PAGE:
Lake effect snow will begin to taper off later Saturday, but additional accumulation will be possible in parts of New York and northwest Pennsylvania, where locally 3 to 8 additional inches of snow are possible.
There are still some winter weather advisories and some lake effect snow warnings for parts of the greater Jamestown, Syracuse and Watertown, New York, regions for Saturday.
There are also some winter weather advisories posted for the southern Appalachians for snow that is moving through the mountain range. Only a couple of inches of snow is expected there.
The lake effect snow is being driven by cold air moving over the Great Lakes.
Parts of the Midwest and East Coast are dealing with that blast of cold air. Wind chills Saturday morning from Chicago to Detroit to Syracuse, New York, are in the single digits. In the Northeast, wind chills are in the teens and 20's from Washington D.C. to New York City and Boston.
Meanwhile in the West, attention turns to a frontal system that is moving inland Saturday. Heavy rain will move into the West Coast of Washington and Oregon as snow moves into the Cascades and northern Rockies.
Then on Sunday, snow will move throughout Idaho, Utah, Nevada, California and Wyoming. Locally, heavy snow could make driving conditions difficult in the mountain passes.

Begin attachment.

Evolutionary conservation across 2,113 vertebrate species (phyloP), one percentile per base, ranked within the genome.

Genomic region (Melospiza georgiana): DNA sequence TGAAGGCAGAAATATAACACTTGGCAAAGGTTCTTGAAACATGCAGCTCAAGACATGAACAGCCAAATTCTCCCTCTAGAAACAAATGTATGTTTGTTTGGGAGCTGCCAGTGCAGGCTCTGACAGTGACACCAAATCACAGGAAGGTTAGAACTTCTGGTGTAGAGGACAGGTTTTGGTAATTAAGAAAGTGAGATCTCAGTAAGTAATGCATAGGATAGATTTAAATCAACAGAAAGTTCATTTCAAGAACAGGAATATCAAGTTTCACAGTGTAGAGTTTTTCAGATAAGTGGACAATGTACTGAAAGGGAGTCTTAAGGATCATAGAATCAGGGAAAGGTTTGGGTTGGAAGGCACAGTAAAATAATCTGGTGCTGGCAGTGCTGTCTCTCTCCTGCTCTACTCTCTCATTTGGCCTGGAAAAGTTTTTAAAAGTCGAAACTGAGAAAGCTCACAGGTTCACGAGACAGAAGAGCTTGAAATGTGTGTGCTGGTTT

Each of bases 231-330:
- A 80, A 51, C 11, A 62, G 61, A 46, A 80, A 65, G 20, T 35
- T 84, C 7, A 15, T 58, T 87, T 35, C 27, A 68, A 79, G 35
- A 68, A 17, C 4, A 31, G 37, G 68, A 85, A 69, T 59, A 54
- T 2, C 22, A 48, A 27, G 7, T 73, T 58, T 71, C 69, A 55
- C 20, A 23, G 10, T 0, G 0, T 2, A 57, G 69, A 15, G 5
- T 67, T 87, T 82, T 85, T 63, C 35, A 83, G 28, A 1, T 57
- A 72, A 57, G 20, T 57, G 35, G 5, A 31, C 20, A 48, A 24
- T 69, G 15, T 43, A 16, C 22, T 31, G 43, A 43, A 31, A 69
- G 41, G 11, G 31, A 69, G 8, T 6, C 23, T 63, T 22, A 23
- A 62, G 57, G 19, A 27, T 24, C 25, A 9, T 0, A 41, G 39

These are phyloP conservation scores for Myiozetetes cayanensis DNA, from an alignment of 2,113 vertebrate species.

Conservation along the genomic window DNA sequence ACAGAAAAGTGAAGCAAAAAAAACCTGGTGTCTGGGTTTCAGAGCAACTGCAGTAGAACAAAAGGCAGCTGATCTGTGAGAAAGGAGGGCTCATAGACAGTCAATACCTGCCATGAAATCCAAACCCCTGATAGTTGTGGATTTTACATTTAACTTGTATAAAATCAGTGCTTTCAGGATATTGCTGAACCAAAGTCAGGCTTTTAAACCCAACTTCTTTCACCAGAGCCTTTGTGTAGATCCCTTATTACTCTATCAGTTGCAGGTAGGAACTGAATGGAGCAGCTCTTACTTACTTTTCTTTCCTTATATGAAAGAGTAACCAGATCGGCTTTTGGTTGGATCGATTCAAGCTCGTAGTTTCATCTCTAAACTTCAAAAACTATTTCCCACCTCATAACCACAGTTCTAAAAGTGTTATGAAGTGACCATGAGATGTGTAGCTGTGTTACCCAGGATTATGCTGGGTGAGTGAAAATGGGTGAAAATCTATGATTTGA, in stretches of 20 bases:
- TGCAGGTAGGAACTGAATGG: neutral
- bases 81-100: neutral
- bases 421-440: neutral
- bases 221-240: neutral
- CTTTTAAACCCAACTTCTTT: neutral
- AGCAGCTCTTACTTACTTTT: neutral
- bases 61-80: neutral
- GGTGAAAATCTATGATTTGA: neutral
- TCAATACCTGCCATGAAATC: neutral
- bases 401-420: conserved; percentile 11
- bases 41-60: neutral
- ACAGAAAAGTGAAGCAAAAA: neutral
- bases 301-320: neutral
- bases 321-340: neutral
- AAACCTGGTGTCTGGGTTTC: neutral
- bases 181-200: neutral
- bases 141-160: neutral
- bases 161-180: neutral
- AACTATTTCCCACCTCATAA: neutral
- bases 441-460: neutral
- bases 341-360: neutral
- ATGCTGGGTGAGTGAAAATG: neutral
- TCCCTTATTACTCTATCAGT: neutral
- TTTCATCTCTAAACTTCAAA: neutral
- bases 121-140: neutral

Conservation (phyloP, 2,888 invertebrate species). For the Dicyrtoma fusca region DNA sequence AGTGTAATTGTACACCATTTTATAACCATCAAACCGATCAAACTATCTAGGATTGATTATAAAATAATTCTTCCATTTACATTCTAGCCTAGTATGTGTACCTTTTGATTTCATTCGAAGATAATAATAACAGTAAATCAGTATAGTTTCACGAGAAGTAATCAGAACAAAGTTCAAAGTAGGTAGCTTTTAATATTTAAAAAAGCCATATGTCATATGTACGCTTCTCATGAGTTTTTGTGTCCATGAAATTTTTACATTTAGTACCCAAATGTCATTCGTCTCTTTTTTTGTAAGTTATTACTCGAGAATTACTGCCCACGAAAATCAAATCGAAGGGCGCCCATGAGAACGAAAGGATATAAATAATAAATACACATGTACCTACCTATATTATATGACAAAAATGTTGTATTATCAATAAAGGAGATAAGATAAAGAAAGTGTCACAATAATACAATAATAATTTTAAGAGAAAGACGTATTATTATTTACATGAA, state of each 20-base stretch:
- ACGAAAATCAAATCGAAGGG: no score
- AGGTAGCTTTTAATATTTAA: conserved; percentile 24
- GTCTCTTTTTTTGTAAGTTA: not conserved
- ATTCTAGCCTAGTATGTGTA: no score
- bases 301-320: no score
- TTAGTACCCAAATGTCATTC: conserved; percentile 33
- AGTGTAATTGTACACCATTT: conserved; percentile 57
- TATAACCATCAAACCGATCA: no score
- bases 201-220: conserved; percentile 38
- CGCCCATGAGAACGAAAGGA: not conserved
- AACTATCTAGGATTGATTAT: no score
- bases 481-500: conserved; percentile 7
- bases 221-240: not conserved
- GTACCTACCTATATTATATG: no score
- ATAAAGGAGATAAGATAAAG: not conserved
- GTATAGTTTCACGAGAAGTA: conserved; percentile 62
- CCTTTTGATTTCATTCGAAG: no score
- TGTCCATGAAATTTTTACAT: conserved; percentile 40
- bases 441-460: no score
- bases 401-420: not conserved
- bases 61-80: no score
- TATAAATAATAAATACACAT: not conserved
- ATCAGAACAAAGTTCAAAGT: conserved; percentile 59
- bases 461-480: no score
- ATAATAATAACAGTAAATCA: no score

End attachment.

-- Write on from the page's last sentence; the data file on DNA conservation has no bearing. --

A significant cooldown will make it all the way to Los Angeles this weekend, where rain showers and possible thunderstorms will impact the area. Additionally, up to 2 inches of snow is possible in the Los Angeles mountains.
Through midweek, 1 to 2 feet of snow will be possible locally in the highest elevations of the Cascades, northern Rockies and Sierra mountains. Six to 12 inches of snow will be possible through Wednesday in some of the ranges from California to Wyoming and into Colorado.
As this entire system moves east by Monday and into the rest of the week, a part of it will redevelop and bring the next concerning weather event. Heavy rain is in the forecast for parts of the Midwest and into the deep south.
There remains uncertainty of exactly where the heaviest rain bands will be. There are drastic geographical differences between the major forecasting models Saturday morning.
However, there is a strong signal for yet another heavy rain event in parts of the Tennessee Valley and Southern U.S. next week, which has already experienced flooding this month. A reminder, places like Birmingham, Alabama, are 11.71 inches above its year-to-date rainfall average, more than double its average for the time period. Atlanta's accumulation is 9.72 inches above its average.
If the heaviest rain tracks close to some of this region, flooding could quickly become a concern in the upcoming week.
Additionally, it looks as though severe weather will likely move into parts of the South beginning on Tuesday.